and if you're going to strike an arc around power equipment you'd darn well better provide something to limit the fault current !

Sure enough,
the grey cylinder turns out to be a 2 kohm resistor, presumably to limit current to <around 100 amps ?


ccpd 010_smallr.jpg

that thing would absorb tremendous wattage for the milliseconds it takes to clear a fault

and the blue cylinder indeed turned out to be a stack of spark gaps,
note the copper horns, so carefully spaced with a plastic separator piece
ccpd 012smallr.jpg


The coil around the center layer of spark gap i figure is to help extinguish the arc.
ccpd 016smallr.jpg

it's wound in direction that its MMF by right hand rule pushes the arc toward the center, where the horns diverge.
That makes the arc longer and surrounds it with ceramic to help absorb heat and extinguish the arc. The gray cylindrical resistor takes the brunt of a fault, limiting the current to a value that won't blow up this blue arc arrestor.
Basic Physics Rules !
This one showed minor burn marks and there was one charred wire nearby, probably the reason this CCPD was in the junkyard. It didn't blow up , though !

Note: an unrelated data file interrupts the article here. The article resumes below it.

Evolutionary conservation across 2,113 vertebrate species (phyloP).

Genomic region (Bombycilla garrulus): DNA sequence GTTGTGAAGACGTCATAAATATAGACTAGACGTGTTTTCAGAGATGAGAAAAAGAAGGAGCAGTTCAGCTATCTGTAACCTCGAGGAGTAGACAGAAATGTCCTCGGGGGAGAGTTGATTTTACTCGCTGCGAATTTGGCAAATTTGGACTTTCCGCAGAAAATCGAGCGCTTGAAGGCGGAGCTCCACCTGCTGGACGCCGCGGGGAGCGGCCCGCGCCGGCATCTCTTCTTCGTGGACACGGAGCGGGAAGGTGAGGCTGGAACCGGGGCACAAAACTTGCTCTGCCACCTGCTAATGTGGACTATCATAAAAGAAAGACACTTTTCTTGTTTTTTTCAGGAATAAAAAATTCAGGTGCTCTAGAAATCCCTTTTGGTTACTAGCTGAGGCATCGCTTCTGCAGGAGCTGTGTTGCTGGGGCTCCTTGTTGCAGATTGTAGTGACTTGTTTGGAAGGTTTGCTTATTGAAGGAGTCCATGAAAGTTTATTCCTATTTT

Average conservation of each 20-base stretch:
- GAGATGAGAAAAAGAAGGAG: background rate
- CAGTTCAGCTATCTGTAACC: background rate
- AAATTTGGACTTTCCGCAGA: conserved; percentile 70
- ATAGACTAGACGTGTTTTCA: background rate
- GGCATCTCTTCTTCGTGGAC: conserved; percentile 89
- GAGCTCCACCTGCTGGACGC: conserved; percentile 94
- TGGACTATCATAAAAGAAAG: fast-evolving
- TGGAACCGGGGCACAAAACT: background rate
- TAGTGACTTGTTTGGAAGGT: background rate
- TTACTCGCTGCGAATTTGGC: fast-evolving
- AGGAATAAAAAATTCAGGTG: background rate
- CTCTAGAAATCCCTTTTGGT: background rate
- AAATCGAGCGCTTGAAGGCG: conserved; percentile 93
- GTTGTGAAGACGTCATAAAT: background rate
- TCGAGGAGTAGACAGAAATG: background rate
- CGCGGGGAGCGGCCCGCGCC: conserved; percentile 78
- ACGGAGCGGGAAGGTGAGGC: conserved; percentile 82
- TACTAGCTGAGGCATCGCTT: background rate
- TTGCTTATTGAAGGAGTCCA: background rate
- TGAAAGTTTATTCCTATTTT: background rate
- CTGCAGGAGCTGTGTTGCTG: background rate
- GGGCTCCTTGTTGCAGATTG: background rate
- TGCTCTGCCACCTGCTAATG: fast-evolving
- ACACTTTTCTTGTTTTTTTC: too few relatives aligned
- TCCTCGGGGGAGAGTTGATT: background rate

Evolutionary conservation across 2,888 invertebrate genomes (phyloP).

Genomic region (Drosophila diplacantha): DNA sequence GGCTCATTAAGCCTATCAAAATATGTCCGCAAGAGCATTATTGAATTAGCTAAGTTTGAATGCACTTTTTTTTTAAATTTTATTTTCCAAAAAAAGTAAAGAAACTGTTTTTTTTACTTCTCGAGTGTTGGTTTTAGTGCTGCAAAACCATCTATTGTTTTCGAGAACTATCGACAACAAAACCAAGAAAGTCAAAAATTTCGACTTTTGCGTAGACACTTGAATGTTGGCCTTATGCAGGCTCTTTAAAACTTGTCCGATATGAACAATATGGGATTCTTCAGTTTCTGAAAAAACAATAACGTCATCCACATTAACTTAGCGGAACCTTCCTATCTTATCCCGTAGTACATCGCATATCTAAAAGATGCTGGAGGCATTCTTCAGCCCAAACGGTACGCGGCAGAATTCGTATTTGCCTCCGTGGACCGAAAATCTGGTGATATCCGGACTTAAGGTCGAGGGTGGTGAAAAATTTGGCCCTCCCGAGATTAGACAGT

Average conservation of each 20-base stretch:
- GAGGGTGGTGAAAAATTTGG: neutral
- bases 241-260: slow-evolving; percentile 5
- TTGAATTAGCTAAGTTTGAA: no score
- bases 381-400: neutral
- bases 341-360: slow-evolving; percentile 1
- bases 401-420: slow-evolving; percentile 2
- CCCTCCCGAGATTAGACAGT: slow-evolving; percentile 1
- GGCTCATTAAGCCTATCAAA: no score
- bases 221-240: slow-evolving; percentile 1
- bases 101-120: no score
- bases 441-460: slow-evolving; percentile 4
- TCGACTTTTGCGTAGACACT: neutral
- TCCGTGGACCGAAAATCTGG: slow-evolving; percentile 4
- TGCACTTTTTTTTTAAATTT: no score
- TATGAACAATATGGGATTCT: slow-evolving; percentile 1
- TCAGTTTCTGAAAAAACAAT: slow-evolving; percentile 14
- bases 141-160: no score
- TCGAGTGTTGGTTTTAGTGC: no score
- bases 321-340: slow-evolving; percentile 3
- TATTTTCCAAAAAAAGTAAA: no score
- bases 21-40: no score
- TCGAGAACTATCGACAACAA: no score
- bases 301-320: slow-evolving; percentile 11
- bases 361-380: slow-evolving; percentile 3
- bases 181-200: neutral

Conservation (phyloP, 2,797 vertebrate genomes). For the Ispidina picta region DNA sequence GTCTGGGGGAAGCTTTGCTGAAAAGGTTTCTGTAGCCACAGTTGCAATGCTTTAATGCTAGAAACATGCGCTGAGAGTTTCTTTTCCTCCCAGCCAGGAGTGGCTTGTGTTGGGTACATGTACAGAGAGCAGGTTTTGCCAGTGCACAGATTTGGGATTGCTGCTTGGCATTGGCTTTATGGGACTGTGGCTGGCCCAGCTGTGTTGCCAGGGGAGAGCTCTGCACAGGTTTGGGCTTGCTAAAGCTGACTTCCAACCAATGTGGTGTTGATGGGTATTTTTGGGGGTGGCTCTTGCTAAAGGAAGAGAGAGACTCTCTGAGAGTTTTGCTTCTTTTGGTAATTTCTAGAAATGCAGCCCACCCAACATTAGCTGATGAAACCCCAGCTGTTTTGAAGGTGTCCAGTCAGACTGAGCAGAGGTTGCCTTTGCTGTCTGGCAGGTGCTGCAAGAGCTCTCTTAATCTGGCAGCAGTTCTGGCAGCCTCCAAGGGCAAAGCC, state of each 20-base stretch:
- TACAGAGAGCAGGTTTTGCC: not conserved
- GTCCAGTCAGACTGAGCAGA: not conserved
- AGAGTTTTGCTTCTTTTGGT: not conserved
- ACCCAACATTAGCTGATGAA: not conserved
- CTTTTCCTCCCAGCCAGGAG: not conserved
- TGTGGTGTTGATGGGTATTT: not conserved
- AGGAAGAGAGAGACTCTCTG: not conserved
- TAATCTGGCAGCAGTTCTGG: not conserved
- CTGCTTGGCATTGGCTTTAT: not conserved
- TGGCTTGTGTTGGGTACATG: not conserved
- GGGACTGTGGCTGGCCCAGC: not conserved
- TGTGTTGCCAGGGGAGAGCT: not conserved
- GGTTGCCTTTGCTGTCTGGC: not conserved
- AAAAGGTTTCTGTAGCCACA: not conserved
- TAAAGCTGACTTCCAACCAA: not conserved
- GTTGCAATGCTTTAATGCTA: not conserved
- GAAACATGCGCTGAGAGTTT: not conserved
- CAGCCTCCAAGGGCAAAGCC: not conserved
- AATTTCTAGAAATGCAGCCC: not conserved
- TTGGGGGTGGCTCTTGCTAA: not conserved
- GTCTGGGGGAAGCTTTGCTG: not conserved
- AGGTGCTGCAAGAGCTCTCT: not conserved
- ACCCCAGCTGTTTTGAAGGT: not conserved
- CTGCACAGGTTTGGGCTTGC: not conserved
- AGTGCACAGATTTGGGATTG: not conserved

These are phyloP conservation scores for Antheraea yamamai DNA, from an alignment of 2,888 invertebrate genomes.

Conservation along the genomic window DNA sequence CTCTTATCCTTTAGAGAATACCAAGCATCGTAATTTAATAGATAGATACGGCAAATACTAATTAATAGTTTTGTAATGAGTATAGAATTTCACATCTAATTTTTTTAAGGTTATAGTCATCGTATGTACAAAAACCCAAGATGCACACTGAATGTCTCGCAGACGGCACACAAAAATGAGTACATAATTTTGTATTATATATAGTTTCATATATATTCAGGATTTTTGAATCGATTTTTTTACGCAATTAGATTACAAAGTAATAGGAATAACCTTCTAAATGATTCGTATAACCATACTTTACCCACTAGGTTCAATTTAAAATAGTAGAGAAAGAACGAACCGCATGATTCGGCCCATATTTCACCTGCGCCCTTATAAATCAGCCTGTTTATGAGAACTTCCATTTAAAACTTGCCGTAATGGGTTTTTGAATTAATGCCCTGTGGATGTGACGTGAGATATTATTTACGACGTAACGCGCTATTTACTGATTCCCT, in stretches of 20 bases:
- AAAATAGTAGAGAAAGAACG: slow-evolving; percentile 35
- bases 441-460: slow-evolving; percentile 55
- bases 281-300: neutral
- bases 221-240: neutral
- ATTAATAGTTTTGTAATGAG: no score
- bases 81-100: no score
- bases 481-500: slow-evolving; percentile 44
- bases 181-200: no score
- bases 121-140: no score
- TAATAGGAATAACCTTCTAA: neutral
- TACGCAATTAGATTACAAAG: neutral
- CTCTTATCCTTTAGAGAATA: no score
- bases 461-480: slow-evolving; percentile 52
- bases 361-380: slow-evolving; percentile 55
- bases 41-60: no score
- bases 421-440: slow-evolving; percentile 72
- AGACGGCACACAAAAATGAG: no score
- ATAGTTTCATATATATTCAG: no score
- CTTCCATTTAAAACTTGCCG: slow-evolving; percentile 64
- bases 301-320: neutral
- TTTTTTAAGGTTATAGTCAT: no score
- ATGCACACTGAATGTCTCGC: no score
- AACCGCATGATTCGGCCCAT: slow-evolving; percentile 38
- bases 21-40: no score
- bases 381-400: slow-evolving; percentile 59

The black cylinders are in parallel too, and i believe them to be high megohm bleeder resistors to prevent DC buildup on the capacitors. I don't have an ohmmeter that'll measure them. They're hard ceramic, probably silicon carbide. They need to be tall to keep the kilovolts per inch within reason.

ccpd 005smaller.jpg


So - i had an afternoon's entertainment for just a few bucks.
Had i known it was CCPD i'd have brought it home before Calvin crushed it. I believe a fellow's heirs should scratch their heads in wonderment at the estate sale.

I mailed a couple parts to dlgoff for his museum, put some in my high voltage pile. I have ten pounds of #30 magnet wire for a Tesla coil....These high voltage caps might be handy for that, amateur Tesla enthusiasts make their own out of window glass.